1. A rental property must have a drainage system that:
    1. efficiently drains stormwater, surface water and groundwater to an appropriate outfall
    2. includes appropriate gutters, downpipes and drains to remove water from the roof.
  2. Rental properties with suspended floors, where the subfloor space is enclosed, must have a ground moisture barrier (unless it is not reasonably practicable to install one).

Ground Moisture Barrier
This is generally a polythene sheet that can be bought from most building retailers. It can be installed by a home owner or a building professional.

Exemptions: it is not reasonably practicable to install something if a professional installer can’t access the area without:

Guidance document that provides advice for assessing whether a property is compliant with the moisture ingress and drainage standard of the Residential Tenancies (Healthy Homes Standards) Regulations 2019.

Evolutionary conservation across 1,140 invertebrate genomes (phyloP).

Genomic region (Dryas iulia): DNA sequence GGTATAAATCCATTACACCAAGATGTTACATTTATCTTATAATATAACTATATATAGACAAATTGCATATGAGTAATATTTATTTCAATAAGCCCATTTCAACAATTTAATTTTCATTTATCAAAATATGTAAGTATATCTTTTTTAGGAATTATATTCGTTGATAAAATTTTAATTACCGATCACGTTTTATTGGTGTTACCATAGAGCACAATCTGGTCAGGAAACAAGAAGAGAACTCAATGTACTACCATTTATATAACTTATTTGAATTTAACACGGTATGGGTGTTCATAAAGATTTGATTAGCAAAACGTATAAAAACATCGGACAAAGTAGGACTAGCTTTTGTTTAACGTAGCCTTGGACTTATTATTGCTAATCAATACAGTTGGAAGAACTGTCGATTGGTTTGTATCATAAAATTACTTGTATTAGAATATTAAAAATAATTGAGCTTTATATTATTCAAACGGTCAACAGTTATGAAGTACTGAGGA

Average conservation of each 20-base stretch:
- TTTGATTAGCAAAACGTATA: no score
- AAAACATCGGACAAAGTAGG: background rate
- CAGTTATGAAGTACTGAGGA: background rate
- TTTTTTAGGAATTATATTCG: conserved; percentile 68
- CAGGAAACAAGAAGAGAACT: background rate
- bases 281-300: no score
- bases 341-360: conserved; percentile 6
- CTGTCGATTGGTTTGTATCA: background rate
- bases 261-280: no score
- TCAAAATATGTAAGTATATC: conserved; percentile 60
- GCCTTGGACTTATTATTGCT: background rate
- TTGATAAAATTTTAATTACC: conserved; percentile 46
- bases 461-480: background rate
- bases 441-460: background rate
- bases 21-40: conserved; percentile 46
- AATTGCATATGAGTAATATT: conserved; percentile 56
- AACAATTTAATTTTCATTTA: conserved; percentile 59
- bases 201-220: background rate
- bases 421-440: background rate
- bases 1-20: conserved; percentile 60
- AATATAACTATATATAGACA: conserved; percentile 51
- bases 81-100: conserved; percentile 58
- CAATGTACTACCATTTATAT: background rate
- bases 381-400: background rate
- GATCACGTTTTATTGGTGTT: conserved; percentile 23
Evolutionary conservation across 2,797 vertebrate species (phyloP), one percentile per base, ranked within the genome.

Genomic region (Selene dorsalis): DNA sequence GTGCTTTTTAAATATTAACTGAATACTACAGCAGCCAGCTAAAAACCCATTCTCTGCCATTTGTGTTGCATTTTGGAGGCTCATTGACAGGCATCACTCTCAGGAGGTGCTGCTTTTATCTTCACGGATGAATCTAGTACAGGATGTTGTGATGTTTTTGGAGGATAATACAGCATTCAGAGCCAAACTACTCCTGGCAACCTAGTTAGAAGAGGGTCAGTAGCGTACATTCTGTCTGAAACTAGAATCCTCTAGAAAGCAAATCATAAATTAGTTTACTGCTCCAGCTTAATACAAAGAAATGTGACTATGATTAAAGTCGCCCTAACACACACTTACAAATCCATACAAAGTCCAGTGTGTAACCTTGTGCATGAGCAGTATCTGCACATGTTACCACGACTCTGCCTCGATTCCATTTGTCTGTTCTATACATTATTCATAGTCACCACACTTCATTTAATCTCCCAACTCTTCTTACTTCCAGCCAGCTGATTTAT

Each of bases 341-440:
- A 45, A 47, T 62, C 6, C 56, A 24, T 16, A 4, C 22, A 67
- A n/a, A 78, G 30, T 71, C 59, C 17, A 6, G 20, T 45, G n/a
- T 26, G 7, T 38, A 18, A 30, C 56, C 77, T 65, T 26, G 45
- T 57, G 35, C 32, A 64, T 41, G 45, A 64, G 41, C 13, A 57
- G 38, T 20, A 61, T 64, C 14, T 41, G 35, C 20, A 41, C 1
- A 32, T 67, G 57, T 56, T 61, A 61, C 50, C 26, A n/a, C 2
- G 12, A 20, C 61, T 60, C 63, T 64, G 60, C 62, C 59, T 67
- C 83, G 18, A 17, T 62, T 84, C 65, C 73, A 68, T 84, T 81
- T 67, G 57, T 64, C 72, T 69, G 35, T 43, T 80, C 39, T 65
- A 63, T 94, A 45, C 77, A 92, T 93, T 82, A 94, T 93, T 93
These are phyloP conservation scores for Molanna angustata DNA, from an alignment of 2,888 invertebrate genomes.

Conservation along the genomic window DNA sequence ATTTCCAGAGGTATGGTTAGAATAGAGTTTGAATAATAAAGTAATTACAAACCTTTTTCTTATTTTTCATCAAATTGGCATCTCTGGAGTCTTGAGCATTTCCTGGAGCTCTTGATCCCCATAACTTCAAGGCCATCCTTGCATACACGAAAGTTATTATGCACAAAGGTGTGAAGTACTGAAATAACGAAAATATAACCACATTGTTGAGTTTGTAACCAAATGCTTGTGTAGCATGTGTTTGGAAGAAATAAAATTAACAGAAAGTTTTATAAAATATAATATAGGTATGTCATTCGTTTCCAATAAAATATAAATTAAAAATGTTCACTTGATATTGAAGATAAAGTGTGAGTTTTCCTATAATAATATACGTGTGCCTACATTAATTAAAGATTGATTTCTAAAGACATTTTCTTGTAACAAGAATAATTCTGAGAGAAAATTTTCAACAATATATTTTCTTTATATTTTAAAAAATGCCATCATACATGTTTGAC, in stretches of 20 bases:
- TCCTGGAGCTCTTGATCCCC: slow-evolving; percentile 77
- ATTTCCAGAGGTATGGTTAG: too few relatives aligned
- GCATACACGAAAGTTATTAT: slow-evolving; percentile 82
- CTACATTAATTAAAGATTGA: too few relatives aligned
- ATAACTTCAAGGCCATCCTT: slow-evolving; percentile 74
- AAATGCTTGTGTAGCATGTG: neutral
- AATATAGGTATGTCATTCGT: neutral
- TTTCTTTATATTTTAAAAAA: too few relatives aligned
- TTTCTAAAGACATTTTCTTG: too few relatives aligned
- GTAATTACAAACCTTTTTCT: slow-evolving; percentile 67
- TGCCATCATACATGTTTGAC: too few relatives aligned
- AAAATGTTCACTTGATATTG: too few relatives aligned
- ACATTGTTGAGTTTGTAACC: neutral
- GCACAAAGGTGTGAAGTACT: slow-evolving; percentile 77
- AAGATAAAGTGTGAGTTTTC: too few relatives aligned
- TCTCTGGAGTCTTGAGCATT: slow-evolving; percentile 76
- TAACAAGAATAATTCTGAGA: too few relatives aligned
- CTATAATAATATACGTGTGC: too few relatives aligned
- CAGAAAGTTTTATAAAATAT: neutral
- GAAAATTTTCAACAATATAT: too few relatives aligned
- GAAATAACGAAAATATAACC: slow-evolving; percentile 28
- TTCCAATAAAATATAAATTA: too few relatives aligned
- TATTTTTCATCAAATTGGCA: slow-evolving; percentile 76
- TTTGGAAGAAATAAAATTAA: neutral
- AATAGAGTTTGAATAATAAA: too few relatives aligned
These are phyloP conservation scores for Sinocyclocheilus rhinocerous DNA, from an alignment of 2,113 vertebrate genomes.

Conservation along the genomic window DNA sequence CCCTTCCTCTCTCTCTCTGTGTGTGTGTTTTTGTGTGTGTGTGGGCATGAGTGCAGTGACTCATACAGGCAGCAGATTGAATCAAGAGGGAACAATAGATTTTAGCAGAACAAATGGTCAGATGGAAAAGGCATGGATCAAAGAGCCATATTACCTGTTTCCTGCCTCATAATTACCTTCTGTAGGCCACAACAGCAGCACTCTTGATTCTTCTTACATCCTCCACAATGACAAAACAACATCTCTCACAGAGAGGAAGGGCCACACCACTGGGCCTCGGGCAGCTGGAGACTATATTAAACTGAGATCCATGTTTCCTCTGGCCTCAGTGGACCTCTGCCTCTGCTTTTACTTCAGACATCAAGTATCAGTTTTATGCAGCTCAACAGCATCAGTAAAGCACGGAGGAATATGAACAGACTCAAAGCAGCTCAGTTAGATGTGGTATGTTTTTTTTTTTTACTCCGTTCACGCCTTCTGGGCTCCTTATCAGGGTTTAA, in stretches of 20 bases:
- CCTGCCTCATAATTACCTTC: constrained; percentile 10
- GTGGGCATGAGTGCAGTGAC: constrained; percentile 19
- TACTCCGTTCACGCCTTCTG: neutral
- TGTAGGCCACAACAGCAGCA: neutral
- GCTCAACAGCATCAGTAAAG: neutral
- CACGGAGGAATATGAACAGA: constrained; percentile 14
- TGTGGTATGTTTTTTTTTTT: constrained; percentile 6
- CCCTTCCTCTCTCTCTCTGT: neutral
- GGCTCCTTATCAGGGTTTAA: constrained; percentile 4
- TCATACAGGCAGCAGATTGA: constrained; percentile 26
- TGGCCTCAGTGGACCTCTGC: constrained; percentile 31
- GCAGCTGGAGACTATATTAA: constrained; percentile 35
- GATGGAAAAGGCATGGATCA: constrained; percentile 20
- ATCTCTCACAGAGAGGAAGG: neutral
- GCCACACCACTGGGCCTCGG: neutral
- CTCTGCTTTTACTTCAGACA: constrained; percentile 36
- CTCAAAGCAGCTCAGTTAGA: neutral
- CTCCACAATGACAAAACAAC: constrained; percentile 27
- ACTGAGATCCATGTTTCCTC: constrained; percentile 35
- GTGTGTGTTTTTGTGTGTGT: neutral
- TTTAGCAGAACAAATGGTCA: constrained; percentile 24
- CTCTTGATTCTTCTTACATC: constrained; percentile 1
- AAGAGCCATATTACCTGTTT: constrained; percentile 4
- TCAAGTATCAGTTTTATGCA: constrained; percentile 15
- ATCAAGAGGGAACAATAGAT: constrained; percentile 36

Healthy Homes Draught Stopping Standard

Landlords must block any unreasonable gaps and holes in walls, ceilings, windows, floors and doors that cause noticeable draughts.

Open fireplaces must be blocked unless the tenant and landlord agree otherwise (in writing). If it is available for use, it must be in good working order and free of any gaps which could cause a draught that are not necessary for the safe and efficient operation of the open fireplace.

When determining if a gap or hole is unreasonable, the following factors should be considered:

› the size and location of the gap or hole

› the extent of the draught that is allowed through the gap or hole

› the extent of the total draught that occurs through the gaps or holes if there is more than one gap or hole at the premises